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Clarke looks through the crack in the window, staring at the snow falling outside. It hasn't stopped in days. She feels weary and hungry, starved for anything other than stale bread and dried meat. She knows it's more than paupers have, more than even large families enjoy in the Wallace kingdom, but it remains prison food.

On first glance, it's a guest room like any other in the king's castle, but Clarke has been locked here for days, and she knows better. This is her punishment, the consequence of a ferocious slap to King Cage's cheek, one that resonated in the ballroom. In front of hundreds, Lady Clarke, sole heir of the Griffin Clan, humiliated her king.

Of course his guards were on her before she could even think to run. The slandering across the kingdom started quickly after that. They said she had a knife. She planned to assassinate him. She tried to lure him into bed and he refused. She went mad with jealousy when she saw him dance with another woman. She was a Griffin and insanity ran in their blood - after all, that's what took her parents to their early grave. To this day, the rumors still swirl.

Clarke feels heavy and broken inside, which she supposes was the point entirely. The king takes pleasure in drawing pain out, and his courtiers always encourage whatever vicious thought crosses his mind. Clarke can picture them so easily: the smug lords walking the castle halls in their polished armors and heavy furs when they've never fought a battle in their lives. They buzz around the king like flies on shit. It isn't a world Clarke has ever enjoyed.

Foolish of her to think she could attend one ball out of courtesy and then leave. She never missed the warmth of home more than she does now. She wonders what will become of her house and the last piece of Griffin land she clung to. 

Will it become hers?

Clarke immediately reaches for the Griffin crest that hangs on her necklace, trying to draw strength from it. Somehow, the king settled on a more sordid sentence than a public lashing: a union to the commander of the armies. The very woman who people think of as more animal than human - that is, a disciplined animal trained to kill and die for the crown. The woman who burnt down the Ice Queen's castle and rose from the ashes at only sixteen years old. The woman rumored to have a soul so rotten that her blood has turned the color of coal. No one knows where she's from - and as such many have hypothesized she was summoned from the darkest corners of the realm.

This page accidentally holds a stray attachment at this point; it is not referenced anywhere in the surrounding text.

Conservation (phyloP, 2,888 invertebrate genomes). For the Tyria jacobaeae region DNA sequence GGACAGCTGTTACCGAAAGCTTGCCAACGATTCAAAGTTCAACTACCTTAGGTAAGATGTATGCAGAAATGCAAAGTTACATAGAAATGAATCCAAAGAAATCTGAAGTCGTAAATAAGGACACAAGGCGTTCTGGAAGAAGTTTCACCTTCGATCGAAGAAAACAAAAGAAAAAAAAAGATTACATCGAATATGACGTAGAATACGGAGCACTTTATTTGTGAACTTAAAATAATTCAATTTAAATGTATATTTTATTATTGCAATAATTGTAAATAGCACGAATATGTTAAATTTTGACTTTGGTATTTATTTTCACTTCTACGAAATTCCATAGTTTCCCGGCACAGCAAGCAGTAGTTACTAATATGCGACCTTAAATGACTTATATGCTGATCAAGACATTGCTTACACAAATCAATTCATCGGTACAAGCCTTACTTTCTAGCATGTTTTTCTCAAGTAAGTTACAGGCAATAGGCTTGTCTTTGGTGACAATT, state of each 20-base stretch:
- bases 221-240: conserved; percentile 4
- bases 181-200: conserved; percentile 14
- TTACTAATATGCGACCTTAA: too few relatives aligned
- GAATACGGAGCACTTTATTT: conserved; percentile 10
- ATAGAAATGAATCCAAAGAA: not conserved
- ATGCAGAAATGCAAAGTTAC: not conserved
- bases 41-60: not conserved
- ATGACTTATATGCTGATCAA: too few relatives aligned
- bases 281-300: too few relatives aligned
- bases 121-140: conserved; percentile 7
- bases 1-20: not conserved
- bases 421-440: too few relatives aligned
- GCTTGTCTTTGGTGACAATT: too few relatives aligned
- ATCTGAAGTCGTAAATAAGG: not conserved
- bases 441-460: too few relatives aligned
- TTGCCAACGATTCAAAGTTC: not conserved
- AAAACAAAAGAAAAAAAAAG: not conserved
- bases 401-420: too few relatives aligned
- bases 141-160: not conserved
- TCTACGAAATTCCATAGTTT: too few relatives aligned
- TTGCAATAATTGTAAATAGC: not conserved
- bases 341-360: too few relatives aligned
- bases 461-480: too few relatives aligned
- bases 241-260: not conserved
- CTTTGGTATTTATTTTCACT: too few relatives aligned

That is the woman Clarke has been engaged to while locked away.

Clarke knows the commander is young, younger than the king at least, but she has fought monsters twice her size and come out without a scratch. If the neighboring kingdoms kneel at Cage's feet, it's because his commander has united the twelve strongest clans under one banner: his. Their armies combined are a sight no enemy wishes to see. And it's no secret that Cage has no interest in strategy, battle plans, or even maps. Clarke suspects he hasn't left the castle since he was born. He certainly looks paler than bone, with dark rings beneath his beady eyes and a scar on his mouth from a childhood illness.

For the commander to fight so fiercely in the name of such a vile and weak soul - Clarke feels sick at the thought of sharing a dinner table with her, let alone a bed. There's no doubt her punishment is a life sentence, one with the purpose to crush her spirit.


It's a brutally cold day when she's told it's time. Two women flanked by a guard lead her away to a bath, where they drench her in cold water and scrub every inch of her body. They're quiet, forceful, and Clarke hates them with every fiber of her being. It's no better when they show her the dress: a white, sleeveless thing that must have collected dust for decades.